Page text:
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Developments

Bottega Property Group Wins Approval for Broadbeach Tower

Bottega Property Group Wins Approval for Broadbeach Tower (1)

Development plans for a high-end 17-storey residential building on Broadbeach’s Old Burleigh Road have been given the go-ahead by Gold Coast council.

Developer Bottega group received the green-light on the project, located at the 123 Old Burleigh Road, last week.

The project comprises 14 “vertical beach houses” across 17 floors, with the developer vying to attract buyers from the luxury segment of the market when the project launches in September.

Bottega is working with planning partner Urbis and builder Hutchies on the project, dubbed 123OBR, after securing the site for $3.25 million.

Bottega Group managing director Nick Malloch said construction is pegged to start early next year, but could begin earlier subject to a run of successful pre-sales.

Bottega Property Group Wins Approval for Broadbeach Tower (2)

Malloch describes the Woods Bagot-designed project as a vertical stack of beach houses with a nautical reference.

“Our vision is to truly unlock creative freedom with our project partners through collaborative design,” he said.

Nearby, Gold Coast developer Andrews Projects has plans for an 18-storey apartment building, comprising 15 high-end dwellings, at 120 Old Burleigh Road.

In its most recent quarterly survey, Urbis said the Gold Coast apartment market had recorded 265 sales in the first quarter of 2020, this sits above the two-year quarterly average of 238 sales.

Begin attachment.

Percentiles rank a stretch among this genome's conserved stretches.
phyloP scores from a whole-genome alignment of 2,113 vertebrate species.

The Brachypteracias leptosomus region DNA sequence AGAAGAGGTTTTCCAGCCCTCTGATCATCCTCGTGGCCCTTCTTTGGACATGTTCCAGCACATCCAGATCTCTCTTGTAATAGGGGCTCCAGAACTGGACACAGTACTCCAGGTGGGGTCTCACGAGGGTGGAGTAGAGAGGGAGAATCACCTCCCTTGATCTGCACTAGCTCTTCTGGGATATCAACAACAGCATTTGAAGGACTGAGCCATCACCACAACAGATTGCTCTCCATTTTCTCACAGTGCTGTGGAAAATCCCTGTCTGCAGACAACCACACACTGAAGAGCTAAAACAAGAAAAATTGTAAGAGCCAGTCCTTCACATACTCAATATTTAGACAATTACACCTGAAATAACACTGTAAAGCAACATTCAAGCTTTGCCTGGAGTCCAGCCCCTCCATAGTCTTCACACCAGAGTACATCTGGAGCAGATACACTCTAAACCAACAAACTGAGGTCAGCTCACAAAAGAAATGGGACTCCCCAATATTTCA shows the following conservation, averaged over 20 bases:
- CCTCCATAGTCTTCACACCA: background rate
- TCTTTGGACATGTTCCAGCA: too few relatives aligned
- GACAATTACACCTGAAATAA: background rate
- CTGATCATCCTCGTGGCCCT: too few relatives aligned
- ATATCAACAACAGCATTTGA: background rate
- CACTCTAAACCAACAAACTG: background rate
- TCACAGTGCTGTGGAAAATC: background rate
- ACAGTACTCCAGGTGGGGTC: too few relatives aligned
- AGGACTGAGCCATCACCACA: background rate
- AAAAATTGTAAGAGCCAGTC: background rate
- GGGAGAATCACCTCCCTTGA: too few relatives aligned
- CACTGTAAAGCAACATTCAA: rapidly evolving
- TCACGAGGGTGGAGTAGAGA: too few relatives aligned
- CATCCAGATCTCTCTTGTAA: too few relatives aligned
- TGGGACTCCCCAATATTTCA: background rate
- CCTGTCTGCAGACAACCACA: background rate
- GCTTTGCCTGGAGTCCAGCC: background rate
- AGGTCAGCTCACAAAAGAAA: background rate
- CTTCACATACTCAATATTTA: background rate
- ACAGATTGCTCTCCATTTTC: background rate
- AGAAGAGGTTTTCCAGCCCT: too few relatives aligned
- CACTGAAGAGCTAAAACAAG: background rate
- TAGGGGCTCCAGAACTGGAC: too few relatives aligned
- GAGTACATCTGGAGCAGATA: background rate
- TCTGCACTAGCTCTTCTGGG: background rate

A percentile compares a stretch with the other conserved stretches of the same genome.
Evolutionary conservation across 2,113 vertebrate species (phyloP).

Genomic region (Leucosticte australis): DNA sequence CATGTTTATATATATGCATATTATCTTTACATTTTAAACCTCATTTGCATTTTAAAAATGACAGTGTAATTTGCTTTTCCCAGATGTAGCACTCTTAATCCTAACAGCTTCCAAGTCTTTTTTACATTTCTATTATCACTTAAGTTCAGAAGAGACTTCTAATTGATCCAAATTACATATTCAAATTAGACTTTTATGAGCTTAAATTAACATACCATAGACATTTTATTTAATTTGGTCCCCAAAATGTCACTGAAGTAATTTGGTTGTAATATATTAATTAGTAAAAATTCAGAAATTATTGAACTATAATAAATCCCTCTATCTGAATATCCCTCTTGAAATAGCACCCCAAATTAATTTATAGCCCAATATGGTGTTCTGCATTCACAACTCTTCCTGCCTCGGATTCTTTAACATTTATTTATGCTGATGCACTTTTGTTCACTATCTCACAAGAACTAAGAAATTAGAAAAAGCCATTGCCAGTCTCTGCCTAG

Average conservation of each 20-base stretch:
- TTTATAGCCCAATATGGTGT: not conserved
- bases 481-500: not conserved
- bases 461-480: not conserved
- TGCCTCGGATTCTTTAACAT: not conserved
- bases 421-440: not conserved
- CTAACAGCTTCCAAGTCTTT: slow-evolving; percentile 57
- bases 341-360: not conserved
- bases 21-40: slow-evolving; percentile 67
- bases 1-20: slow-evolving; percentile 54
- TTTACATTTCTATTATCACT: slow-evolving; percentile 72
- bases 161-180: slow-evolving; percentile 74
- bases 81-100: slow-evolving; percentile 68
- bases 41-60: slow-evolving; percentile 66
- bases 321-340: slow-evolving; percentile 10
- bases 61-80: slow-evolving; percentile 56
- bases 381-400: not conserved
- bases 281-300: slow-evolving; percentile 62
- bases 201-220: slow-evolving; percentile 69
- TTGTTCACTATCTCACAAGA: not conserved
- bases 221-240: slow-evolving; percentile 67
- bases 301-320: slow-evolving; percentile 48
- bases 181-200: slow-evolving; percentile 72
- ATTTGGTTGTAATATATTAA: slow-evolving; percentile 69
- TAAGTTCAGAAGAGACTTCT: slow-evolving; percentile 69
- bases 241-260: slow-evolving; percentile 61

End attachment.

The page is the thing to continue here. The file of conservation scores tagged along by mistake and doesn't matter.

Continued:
Construction activity under way at the Gold Coast includes work on Robert Badalotti’s mega $2.3 billion Imperial Square project—which comprises a series of skyscrapers including the 108-level tower set to be one of Australia’s tallest buildings— expected to start in Southport.

And Sunland Group, which recently offloaded a 46.4-hectare subdivision site at Pimpama for $29 million, is tracking with sales at its $250 million high-rise project at Mermaid Beach.

Located on a 1,821sq m waterfront site, Sunland’s Soheil Abedian said it has sold 90 per cent of its 98-apartment tower project at 272 Hedges Avenue.

 

 

 

 

This article is republished from theurbandeveloper.com under a Creative Commons license. Read the original article.

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Developments

Sunland Nears Sell-Out at Hedges

Sunland Nears Sell-Out at Hedges (1)

ASX-listed residential developer Sunland Group has sold 90 per cent of its $250 million Hedges Avenue high-rise on the Gold Coast.

The 1,821sq m waterfront site, located at 272 Hedges Avenue, was originally snapped up by Sunland for $13.4 million in June 2017, with the developer breaking ground on the 98-apartment residential tower late 2018.

Sunland noted that at the onset of the lockdown measures in late March, it struggled with construction supply chains, with the majority of its products being sourced from Italy.

Despite economic uncertainty, the development remains on track with Hutchinson Builders, who have been tasked to complete the development by mid-2022, pouring a new level on the tower each week.